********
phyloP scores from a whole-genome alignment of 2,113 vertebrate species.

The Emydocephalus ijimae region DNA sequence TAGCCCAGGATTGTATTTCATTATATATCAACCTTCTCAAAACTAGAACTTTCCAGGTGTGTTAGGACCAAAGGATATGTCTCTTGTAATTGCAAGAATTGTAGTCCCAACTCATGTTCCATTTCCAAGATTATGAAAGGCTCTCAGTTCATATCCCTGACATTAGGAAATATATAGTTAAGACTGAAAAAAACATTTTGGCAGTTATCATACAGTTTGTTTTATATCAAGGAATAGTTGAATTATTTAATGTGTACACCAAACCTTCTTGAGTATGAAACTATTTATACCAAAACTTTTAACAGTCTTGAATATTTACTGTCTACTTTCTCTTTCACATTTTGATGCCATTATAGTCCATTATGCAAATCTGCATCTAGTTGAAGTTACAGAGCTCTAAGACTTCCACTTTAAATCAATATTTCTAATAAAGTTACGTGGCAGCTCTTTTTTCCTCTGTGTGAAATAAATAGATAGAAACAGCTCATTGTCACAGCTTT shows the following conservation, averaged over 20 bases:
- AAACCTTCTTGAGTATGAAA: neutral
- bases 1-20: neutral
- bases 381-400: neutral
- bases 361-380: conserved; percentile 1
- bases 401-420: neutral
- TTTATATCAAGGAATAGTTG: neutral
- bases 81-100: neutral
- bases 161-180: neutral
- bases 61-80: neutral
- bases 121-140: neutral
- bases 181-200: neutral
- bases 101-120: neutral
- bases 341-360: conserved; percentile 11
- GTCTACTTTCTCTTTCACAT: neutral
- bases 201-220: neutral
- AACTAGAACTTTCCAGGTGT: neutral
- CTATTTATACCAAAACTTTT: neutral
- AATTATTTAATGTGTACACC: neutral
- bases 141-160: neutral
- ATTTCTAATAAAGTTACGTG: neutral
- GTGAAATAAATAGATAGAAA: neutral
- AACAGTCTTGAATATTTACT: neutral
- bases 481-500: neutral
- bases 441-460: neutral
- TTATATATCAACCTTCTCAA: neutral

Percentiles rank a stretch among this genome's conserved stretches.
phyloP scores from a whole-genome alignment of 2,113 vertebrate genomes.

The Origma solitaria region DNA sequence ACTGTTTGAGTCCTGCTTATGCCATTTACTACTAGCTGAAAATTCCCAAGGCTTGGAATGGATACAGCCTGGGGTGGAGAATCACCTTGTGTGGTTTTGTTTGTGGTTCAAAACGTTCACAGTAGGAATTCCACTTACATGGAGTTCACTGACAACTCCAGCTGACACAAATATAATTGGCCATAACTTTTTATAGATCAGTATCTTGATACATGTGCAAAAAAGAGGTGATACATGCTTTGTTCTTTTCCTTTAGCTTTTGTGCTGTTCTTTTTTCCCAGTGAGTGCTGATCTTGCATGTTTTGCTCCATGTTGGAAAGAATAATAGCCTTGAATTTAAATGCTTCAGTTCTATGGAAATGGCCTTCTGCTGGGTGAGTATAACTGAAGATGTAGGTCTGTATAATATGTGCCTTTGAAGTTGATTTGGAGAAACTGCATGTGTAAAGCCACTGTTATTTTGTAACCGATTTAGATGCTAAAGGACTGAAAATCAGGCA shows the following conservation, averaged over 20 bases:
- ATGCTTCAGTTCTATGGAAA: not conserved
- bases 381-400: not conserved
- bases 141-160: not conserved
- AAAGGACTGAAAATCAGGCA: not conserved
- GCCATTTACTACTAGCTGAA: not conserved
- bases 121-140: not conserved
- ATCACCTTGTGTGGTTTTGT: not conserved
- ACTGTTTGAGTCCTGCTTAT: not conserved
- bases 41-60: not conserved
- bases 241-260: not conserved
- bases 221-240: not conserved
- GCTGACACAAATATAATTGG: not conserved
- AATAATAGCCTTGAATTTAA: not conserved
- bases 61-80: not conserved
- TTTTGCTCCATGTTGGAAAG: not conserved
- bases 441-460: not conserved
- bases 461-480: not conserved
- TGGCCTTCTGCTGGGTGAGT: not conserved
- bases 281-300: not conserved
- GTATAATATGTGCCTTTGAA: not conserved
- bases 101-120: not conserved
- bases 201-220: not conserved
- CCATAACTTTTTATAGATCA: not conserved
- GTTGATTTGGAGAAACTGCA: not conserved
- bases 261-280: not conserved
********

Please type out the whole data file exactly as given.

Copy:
phyloP scores from a whole-genome alignment of 2,113 vertebrate species.

The Emydocephalus ijimae region DNA sequence TAGCCCAGGATTGTATTTCATTATATATCAACCTTCTCAAAACTAGAACTTTCCAGGTGTGTTAGGACCAAAGGATATGTCTCTTGTAATTGCAAGAATTGTAGTCCCAACTCATGTTCCATTTCCAAGATTATGAAAGGCTCTCAGTTCATATCCCTGACATTAGGAAATATATAGTTAAGACTGAAAAAAACATTTTGGCAGTTATCATACAGTTTGTTTTATATCAAGGAATAGTTGAATTATTTAATGTGTACACCAAACCTTCTTGAGTATGAAACTATTTATACCAAAACTTTTAACAGTCTTGAATATTTACTGTCTACTTTCTCTTTCACATTTTGATGCCATTATAGTCCATTATGCAAATCTGCATCTAGTTGAAGTTACAGAGCTCTAAGACTTCCACTTTAAATCAATATTTCTAATAAAGTTACGTGGCAGCTCTTTTTTCCTCTGTGTGAAATAAATAGATAGAAACAGCTCATTGTCACAGCTTT shows the following conservation, averaged over 20 bases:
- AAACCTTCTTGAGTATGAAA: neutral
- bases 1-20: neutral
- bases 381-400: neutral
- bases 361-380: conserved; percentile 1
- bases 401-420: neutral
- TTTATATCAAGGAATAGTTG: neutral
- bases 81-100: neutral
- bases 161-180: neutral
- bases 61-80: neutral
- bases 121-140: neutral
- bases 181-200: neutral
- bases 101-120: neutral
- bases 341-360: conserved; percentile 11
- GTCTACTTTCTCTTTCACAT: neutral
- bases 201-220: neutral
- AACTAGAACTTTCCAGGTGT: neutral
- CTATTTATACCAAAACTTTT: neutral
- AATTATTTAATGTGTACACC: neutral
- bases 141-160: neutral
- ATTTCTAATAAAGTTACGTG: neutral
- GTGAAATAAATAGATAGAAA: neutral
- AACAGTCTTGAATATTTACT: neutral
- bases 481-500: neutral
- bases 441-460: neutral
- TTATATATCAACCTTCTCAA: neutral

Percentiles rank a stretch among this genome's conserved stretches.
phyloP scores from a whole-genome alignment of 2,113 vertebrate genomes.

The Origma solitaria region DNA sequence ACTGTTTGAGTCCTGCTTATGCCATTTACTACTAGCTGAAAATTCCCAAGGCTTGGAATGGATACAGCCTGGGGTGGAGAATCACCTTGTGTGGTTTTGTTTGTGGTTCAAAACGTTCACAGTAGGAATTCCACTTACATGGAGTTCACTGACAACTCCAGCTGACACAAATATAATTGGCCATAACTTTTTATAGATCAGTATCTTGATACATGTGCAAAAAAGAGGTGATACATGCTTTGTTCTTTTCCTTTAGCTTTTGTGCTGTTCTTTTTTCCCAGTGAGTGCTGATCTTGCATGTTTTGCTCCATGTTGGAAAGAATAATAGCCTTGAATTTAAATGCTTCAGTTCTATGGAAATGGCCTTCTGCTGGGTGAGTATAACTGAAGATGTAGGTCTGTATAATATGTGCCTTTGAAGTTGATTTGGAGAAACTGCATGTGTAAAGCCACTGTTATTTTGTAACCGATTTAGATGCTAAAGGACTGAAAATCAGGCA shows the following conservation, averaged over 20 bases:
- ATGCTTCAGTTCTATGGAAA: not conserved
- bases 381-400: not conserved
- bases 141-160: not conserved
- AAAGGACTGAAAATCAGGCA: not conserved
- GCCATTTACTACTAGCTGAA: not conserved
- bases 121-140: not conserved
- ATCACCTTGTGTGGTTTTGT: not conserved
- ACTGTTTGAGTCCTGCTTAT: not conserved
- bases 41-60: not conserved
- bases 241-260: not conserved
- bases 221-240: not conserved
- GCTGACACAAATATAATTGG: not conserved
- AATAATAGCCTTGAATTTAA: not conserved
- bases 61-80: not conserved
- TTTTGCTCCATGTTGGAAAG: not conserved
- bases 441-460: not conserved
- bases 461-480: not conserved
- TGGCCTTCTGCTGGGTGAGT: not conserved
- bases 281-300: not conserved
- GTATAATATGTGCCTTTGAA: not conserved
- bases 101-120: not conserved
- bases 201-220: not conserved
- CCATAACTTTTTATAGATCA: not conserved
- GTTGATTTGGAGAAACTGCA: not conserved
- bases 261-280: not conserved